Feis Ile is the yearly festival on Islay. It’s not all about whisky, but traditionally each of the distilleries presents a special bottling only available at that time. The festival is over and I’ve had a shipment with most of this year’s releases, so let’s get dramming.
Over the next ten days, I’ll be reviewing the Laphroaig Cairdeas 2009, the first ever single cask Caol Ila (1996), the Bruichladdich ‘Oirthir Gaidheal’, both Ardbeg Toasted Oak single casks (1998), etc. Stay tuned.
The three will be released in the next couple of days and they will be reviewed shortly. In the meantime, check out our reviews of a few previous Daily Dram bottlings: Oat Mint (Tomatin 1965), Philo Raga
(Laphroaig 1998), Our Angel (Cooley 1999), Adieu Lina (Dailuaine 1973) and other Daily Drams…
Although Tomintoul launched single malt bottlings as early as 1974, in the current market it’s not one of the big players. Most of the production is used for blending and the distillery itself is quite industrial (built in the 1960’s and very modern).
This independent bottling by the sister company of The Whisky Exchange (better known for their series “Single Malts of Scotland”) is a marriage of two 40 year-old hogshead casks. Although the alcohol level is just 43,3%, it is actually cask strength.
Nose: very fruity, on citrus and exotic fruits. Huge notes of clementines (tangerine). Overripe oranges (zest) and kumquats. Apple juice (cider). Marmelade. Slightly solventy and floral as well (old roses). Vanilla. Honey. Typical old Speyside style yet beautifully fresh for a 40 year old. Mouth: interesting! Starts quite spicy and evolves to strawberry, pears and grapefruit. Sweet and delicately bitter. Honey and vanilla are still there. Some cinnamon and nutmeg. Finish: keeps a nice balance between sweet and bitter flavours. Pear. Clear oak influence but it doesn’t take over at any point.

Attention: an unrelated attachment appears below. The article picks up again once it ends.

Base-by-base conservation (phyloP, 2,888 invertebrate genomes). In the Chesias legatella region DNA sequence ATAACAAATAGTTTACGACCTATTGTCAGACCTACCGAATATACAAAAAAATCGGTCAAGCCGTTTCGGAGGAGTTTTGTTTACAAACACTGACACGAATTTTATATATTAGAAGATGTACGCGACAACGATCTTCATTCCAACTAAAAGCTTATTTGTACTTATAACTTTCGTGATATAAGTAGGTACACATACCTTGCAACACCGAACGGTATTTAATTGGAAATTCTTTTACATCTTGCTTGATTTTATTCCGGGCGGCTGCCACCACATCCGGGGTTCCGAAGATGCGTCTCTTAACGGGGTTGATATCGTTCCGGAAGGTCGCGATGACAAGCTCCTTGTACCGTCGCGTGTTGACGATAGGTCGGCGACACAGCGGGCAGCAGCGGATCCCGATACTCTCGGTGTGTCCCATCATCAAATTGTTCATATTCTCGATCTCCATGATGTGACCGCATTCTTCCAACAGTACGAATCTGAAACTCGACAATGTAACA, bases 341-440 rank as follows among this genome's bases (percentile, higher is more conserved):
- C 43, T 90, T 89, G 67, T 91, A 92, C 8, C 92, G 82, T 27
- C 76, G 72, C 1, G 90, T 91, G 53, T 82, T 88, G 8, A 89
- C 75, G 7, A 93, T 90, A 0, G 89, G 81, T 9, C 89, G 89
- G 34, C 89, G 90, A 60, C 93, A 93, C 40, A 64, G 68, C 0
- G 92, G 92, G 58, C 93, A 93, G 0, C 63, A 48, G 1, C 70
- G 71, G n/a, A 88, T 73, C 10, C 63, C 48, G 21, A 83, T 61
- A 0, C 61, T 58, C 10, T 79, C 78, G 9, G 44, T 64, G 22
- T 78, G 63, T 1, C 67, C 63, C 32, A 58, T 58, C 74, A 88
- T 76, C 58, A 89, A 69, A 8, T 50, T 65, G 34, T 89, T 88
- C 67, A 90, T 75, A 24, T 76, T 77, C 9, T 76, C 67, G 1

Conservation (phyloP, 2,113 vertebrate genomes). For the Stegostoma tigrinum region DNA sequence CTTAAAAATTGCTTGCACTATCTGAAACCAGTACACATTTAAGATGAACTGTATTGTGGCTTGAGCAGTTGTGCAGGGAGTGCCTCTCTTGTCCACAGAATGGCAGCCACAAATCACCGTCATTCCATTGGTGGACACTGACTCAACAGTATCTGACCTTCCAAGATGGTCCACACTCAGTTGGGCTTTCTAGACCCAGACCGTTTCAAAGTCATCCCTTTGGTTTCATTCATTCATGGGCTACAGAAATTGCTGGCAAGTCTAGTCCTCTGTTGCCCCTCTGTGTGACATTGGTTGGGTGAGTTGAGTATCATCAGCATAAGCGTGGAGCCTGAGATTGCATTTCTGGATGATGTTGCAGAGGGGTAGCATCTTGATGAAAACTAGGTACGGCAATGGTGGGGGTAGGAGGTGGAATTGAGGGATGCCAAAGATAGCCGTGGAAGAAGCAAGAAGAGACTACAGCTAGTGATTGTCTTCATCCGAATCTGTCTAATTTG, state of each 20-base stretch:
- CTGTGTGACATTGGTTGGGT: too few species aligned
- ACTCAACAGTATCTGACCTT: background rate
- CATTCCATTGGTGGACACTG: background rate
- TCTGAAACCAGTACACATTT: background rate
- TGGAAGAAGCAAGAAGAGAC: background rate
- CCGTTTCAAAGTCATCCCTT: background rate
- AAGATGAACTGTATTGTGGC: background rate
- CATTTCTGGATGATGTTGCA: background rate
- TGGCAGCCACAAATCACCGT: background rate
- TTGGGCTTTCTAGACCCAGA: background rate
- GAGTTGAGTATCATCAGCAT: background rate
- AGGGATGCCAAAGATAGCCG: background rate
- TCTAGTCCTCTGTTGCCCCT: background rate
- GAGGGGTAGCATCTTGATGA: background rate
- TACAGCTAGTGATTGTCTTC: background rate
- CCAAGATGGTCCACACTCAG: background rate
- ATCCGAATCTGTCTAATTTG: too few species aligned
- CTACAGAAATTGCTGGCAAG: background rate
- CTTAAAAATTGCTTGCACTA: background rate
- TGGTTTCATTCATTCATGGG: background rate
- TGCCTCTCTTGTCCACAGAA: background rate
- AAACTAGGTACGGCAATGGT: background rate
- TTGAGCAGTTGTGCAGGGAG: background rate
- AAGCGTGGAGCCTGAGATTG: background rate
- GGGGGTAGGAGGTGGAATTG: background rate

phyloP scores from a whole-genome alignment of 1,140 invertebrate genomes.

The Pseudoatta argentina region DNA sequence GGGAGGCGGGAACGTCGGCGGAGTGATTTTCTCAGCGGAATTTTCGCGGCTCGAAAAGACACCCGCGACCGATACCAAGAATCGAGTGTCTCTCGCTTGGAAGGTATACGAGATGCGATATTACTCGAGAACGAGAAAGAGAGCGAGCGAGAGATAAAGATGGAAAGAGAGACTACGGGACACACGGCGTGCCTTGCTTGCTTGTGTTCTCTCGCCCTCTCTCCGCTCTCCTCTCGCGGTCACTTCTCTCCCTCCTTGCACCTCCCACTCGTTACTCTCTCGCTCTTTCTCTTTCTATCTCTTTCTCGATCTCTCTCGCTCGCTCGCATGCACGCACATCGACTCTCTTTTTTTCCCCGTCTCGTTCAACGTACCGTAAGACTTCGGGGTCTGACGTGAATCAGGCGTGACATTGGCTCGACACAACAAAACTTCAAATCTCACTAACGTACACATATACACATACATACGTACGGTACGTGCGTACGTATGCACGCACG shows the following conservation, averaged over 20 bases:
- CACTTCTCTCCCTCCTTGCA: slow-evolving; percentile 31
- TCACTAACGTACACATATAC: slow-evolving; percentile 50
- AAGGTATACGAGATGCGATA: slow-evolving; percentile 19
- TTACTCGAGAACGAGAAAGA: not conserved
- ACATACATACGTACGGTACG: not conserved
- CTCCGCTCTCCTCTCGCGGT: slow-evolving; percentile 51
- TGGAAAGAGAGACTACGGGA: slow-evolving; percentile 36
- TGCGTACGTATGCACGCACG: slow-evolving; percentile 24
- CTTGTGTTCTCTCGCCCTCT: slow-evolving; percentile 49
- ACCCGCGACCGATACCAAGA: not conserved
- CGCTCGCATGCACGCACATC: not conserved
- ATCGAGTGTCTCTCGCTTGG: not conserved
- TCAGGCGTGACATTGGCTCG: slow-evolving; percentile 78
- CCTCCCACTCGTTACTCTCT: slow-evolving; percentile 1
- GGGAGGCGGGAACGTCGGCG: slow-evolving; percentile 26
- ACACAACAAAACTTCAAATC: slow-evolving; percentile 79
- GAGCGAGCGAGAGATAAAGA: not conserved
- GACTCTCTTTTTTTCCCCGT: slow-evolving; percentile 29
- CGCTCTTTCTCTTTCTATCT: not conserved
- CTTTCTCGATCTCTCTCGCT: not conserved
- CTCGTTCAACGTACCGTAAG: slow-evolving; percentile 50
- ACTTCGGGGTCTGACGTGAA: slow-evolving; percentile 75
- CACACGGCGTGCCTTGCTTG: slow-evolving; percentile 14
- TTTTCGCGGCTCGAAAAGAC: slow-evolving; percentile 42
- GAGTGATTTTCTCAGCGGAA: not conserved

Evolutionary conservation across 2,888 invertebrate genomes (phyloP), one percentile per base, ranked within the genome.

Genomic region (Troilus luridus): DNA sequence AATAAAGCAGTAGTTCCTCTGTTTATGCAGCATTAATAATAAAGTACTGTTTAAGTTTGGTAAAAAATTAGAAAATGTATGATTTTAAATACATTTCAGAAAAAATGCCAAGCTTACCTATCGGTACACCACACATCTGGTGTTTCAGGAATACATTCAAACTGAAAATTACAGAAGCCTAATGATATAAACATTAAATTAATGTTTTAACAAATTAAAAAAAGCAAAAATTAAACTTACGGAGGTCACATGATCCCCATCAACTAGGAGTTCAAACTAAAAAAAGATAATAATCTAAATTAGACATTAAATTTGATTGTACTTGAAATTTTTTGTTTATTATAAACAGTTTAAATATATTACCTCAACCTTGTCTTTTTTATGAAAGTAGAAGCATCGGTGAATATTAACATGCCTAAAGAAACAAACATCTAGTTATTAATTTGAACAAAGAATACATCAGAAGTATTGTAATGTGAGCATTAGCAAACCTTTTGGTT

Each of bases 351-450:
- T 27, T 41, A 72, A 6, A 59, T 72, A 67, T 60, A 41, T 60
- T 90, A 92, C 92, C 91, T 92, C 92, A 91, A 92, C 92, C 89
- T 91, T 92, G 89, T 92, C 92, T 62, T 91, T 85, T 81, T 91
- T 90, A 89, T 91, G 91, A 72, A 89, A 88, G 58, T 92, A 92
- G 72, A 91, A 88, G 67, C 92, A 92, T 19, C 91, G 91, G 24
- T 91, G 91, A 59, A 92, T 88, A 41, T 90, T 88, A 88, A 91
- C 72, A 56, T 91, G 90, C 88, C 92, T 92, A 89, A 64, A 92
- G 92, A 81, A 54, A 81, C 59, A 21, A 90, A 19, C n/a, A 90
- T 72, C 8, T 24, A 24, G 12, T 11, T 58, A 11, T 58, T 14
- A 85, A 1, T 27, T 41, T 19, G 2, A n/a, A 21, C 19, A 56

Better on the nose, but still quite nice overall.
Around € 130.
Springbank claims to be the only distillery that performs the complete production process in its own facilities — including floor malting, maturation, and bottling.
There are many versions of this rather legendary Springbank 21yo. They were bottled in dumpy bottles during the 1980’s. After that, regular bottles appeared with a cardboard box and slightly different printing, first with a jagged label and then with a straight cut label. In 2005, the last batch was released (2400 bottles).
Springbank 21y (46%, OB mid 90’s, jagged label)
Nose: wow, one of the most impressive noses I’ve come across. Dry fruits (plums, apricot). A strong whiff of heather. Wonderful notes of old wood, dusty cellars. Just the right amount of sherry influence. Something of biscuits and sweet honey. Coconut? Cherries? Blueberries? Waxy notes as well and even a slight coastal edge. Hints of leather. Oh man, I could go on and on… Complex but so smoothly balanced. Mouth: liquid velvet. Fruity start, candied even. Developing on raisins and cassis. Heathered honey again. Growing spicier (cinnamon, vanilla) and oakier. Very nice touching of coal smoke, but really subtle. Salty liquorice towards the end. Finish: very long, regaining raisin sweetness.
Really excellent, although it’s a tad more spectacular on the nose than on the palate. This is high class. If you find a bottle of this Springbank, expect to pay around € 350.
This was post n°100 on WhiskyNotes (hooray), so it had to be something special, right?
Nose: dense peat, but also rather sweet and perfumy at first. Vanilla. After that, more typical notes of diesel oil and seaweed. Camphor. Some lemon. Hazelnut. Interesting but not overly complex. Mouth: sweet attack, fruitier than official Lagavulins. Soon becoming grassier and drier, with the peat taking over. Not overly powerful. Some cardamom. Rather bitter towards the finish (cloves, grapefruit). Finish: medium long, peaty and smokey. Iodine. Slightly metallic. The bitterness is still here. A pinch of salt.